Third, Kanysh Satpaev belongs to a new generation of Kazakh intelligentia which grew up at the beginning of the XXth century. Its representatives brought up on the examples of Alikhan Bukeikhanov and Akhmet Baitursynov remind me of the French educators of the XVIII century.

Note that, the Soviet ideology gave a distorted understanding of the enlightenment tendencies in the history of the world civilization. We see this as a negative stereotype of some Utopists with an underdeveloped revolutionary conscience. That is why till now we associate figures in the Enlightenment with defective practice. In reality the Enlightenment was a high manifestation of the human genius and spirit.

The Enlightenment in the new age studied well the ancient Greek philosopher Heraclitus’s statement that "education alone gives one no intellect." Not satisfied with self-improvement, they tried by all means to pass on all their knowledge and experience, virtues and ideals in order for them to serve their national interests. They were convinced that only in this way could the society of people and the community of the whole of humankind become perfect.

This understanding and these viewpoints are still popular with thinkers worldwide. For whatever heights the development of modern technology and technics reach, the reflective activity of people will be limited and unilateral without the perfection of human spirituality and moral development. Without spiritual and moral development human civilization is doomed to stagnation and even catastrophe.

Representatives of the Kazakh national elite at the beginning of the XXth century who selected the right way of renovation of the society and struggled by all means for the true freedom for their nation made both political effort and thought to share genuine knowledge. That is the key to understanding some features of the flexibility of their romanticism in the abrupt revolutionary coups in Russia.

A new wave of Kazakh enlightenment figures, including Satpaev, tried to lead their people on the way of the world civilization at its juncture with science, culture and education. That is the noble stimuli that encouraged Baitursynov to design a new alphabet; Dosmukhambetov to write "Medical" textbooks; Aimautov, "Psychology"; Aueov, "Construction material"; Satpaev, "Algebra".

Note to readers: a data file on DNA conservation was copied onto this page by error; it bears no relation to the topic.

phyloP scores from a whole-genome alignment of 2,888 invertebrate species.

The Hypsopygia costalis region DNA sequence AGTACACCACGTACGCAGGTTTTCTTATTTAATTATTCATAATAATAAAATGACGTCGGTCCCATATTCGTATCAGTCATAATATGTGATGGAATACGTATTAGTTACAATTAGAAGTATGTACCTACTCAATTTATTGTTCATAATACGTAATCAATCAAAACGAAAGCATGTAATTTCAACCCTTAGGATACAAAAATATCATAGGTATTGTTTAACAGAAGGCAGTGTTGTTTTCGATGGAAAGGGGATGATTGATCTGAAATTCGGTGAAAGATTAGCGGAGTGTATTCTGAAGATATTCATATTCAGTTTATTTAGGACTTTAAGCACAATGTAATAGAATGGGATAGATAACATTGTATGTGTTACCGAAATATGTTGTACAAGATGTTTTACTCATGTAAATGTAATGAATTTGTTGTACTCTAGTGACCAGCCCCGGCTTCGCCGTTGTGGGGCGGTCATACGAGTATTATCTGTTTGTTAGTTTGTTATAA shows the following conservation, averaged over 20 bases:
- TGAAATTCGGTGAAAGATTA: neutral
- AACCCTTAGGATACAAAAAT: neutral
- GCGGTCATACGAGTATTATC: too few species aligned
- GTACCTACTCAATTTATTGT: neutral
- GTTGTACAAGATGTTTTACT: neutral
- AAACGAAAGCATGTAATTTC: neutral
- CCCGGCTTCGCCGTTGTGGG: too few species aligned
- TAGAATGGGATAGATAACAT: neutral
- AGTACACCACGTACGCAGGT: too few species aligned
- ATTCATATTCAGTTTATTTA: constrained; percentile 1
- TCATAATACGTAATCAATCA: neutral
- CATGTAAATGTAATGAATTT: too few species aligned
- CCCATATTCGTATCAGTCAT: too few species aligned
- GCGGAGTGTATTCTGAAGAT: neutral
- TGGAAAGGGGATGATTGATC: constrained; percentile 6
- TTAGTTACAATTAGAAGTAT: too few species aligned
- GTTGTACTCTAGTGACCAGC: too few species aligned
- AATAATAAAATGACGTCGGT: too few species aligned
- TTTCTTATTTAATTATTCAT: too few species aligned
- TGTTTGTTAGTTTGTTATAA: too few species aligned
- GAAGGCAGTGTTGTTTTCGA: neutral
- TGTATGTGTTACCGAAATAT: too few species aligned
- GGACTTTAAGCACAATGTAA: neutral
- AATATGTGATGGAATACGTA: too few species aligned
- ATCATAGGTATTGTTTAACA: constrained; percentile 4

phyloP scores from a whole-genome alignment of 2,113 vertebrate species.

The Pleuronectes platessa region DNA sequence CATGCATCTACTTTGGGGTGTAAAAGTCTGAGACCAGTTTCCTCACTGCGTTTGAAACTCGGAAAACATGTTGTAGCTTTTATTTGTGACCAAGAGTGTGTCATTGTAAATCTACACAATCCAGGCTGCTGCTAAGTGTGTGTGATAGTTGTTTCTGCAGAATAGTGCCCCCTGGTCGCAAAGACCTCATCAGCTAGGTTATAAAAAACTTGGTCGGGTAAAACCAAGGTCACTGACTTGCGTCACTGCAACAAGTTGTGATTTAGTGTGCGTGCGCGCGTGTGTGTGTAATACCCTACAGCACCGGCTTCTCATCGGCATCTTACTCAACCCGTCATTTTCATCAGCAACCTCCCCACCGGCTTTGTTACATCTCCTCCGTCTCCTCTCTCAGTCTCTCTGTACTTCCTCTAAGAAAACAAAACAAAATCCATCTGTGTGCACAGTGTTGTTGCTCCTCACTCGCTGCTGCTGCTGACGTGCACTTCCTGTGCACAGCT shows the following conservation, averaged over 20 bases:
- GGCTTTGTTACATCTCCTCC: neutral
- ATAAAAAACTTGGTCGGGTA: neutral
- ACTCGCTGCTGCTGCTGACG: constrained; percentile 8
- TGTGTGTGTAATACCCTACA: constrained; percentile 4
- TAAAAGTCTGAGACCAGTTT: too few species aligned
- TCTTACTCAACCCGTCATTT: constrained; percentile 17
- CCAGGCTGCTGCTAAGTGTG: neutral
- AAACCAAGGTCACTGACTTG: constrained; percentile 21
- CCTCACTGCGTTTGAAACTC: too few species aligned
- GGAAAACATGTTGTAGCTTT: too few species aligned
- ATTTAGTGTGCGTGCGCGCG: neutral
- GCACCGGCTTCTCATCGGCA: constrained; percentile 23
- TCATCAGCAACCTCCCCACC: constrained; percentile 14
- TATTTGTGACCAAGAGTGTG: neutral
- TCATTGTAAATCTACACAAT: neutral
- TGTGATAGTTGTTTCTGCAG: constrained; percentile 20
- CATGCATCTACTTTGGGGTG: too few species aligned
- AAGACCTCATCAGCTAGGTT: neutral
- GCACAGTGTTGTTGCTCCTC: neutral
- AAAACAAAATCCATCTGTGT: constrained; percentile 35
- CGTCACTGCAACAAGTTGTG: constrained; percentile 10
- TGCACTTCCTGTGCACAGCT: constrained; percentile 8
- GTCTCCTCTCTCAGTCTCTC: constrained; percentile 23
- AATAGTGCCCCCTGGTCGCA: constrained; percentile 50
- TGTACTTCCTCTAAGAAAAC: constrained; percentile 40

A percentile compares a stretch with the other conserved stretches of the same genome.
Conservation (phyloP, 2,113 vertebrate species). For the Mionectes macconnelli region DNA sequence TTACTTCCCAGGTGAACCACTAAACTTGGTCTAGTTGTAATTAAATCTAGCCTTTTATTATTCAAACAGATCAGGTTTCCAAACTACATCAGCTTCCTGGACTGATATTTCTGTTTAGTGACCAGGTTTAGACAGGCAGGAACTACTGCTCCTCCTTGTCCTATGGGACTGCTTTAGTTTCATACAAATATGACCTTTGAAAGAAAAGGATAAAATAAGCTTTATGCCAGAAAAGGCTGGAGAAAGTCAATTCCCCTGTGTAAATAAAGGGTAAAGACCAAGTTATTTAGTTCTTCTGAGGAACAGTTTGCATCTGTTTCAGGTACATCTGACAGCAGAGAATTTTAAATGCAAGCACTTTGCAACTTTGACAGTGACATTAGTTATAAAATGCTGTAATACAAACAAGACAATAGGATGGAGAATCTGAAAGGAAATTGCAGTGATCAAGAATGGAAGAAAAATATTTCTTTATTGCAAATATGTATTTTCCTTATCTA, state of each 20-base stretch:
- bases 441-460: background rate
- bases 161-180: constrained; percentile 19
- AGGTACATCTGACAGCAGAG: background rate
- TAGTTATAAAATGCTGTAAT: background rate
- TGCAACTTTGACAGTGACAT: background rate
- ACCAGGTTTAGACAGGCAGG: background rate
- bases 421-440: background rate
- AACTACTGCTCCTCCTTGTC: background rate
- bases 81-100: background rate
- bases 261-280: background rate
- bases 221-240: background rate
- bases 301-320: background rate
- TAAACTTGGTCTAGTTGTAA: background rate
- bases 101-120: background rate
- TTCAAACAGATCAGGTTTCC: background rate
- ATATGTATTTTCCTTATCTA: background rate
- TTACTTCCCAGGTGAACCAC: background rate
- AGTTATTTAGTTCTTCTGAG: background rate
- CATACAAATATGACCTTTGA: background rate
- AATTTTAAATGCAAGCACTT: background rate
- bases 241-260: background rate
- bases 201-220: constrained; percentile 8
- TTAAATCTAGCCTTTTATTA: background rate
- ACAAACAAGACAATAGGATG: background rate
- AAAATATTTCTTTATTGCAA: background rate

Young Satpaev’s active involvement in the organization of the Abay party in Semipalatinsk, his passing to Zataevich of 25 Kazakh songs for musical notation, the staging of Enlik-Kebek in the Bayanaul region and personally playing a part in it, publication of the poem of Edige in Moscow with his own preface and his first article on the Kazakh national theater – all these were done by him not for personal glory, but to serve his people.

Sensitivity to the interests and needs of his people, care for the talented youth, his patient and sometimes even ascetic attitude to various gossips and liars, etc. – all this manifested his inherent enlightenment-humanistic ideals. This elevated ideal which became his life principle also lifted him up high. In his answer to the English Prime Minister "My people are higher than I am" lies deep belief in the eternity of his ideal, and confidence in its continuity in the deeds of the next generations.

In 1998 at the turn of it millennium we celebrated the 100th anniversary of the great son of the Kazakh nation. Along with us, all the people bow their heads to the memory and greatness of the spirit of this amazingly gifted person, thankful to him for his intellect and talent, for his nobility and humanism. The President of the Republic of Kazakhstan, Nursultan A. Nazarbaev was quite accurate in saying, "We step over the threshold of the XXI century together with Satpaev". His lasting spirit and highly enlightening humanistic ideals remain especially valuable and actual for our contemporary intellectual elite.